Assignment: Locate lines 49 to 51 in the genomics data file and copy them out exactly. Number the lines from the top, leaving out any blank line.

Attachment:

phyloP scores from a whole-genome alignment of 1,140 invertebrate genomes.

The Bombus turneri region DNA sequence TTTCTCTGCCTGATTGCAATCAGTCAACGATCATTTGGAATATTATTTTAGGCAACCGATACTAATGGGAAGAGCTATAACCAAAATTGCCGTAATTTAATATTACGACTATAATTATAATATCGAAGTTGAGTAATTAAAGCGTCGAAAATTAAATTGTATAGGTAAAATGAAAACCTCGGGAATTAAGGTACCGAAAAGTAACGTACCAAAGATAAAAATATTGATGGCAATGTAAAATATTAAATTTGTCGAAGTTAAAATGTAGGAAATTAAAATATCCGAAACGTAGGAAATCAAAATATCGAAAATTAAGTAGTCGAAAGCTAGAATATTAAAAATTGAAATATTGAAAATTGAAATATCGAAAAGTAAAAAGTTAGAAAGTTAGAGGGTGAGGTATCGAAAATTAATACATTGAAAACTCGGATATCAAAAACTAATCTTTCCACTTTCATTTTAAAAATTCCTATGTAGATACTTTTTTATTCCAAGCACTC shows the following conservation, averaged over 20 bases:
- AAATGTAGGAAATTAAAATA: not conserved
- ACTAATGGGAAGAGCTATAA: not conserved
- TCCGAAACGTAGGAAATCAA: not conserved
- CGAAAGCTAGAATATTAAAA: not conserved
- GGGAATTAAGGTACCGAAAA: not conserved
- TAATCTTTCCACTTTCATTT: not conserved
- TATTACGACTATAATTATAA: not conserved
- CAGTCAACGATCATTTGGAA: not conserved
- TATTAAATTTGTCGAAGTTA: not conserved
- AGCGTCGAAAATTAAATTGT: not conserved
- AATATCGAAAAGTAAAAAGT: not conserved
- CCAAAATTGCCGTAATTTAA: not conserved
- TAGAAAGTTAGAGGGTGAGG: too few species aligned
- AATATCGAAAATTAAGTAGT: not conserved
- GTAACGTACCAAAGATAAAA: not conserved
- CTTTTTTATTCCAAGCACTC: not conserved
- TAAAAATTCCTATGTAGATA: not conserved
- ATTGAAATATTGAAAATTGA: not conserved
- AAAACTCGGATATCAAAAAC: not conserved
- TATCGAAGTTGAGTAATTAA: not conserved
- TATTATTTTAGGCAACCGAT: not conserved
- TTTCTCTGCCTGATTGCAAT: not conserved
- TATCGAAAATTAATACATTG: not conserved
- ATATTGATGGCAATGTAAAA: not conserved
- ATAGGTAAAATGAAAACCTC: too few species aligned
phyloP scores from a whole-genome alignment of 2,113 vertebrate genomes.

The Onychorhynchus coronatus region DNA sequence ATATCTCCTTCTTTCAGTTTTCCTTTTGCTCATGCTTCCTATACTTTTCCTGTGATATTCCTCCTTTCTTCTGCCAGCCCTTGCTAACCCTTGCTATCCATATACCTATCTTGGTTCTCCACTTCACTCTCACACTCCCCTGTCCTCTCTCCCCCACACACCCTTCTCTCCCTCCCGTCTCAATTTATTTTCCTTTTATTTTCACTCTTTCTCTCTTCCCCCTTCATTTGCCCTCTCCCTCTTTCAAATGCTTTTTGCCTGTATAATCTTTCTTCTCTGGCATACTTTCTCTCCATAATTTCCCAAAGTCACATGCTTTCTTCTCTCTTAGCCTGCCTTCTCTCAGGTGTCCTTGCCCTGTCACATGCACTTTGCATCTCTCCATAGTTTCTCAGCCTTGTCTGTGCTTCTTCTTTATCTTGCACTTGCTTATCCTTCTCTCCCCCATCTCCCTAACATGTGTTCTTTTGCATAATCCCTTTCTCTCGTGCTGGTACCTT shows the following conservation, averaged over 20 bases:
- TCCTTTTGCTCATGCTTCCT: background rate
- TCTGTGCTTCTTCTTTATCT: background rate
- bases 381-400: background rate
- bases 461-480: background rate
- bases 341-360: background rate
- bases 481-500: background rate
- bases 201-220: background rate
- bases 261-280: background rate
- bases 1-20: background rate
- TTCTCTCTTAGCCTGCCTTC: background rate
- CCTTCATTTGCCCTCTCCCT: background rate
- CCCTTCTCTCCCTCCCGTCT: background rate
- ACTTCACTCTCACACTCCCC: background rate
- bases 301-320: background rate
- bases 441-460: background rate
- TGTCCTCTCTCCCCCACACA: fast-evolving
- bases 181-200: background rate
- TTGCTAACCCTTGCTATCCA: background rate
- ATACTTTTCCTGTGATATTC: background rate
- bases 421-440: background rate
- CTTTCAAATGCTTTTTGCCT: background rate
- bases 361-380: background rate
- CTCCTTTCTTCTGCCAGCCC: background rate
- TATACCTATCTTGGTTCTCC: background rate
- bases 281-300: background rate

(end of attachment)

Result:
- bases 421-440: background rate
- CTTTCAAATGCTTTTTGCCT: background rate
- bases 361-380: background rate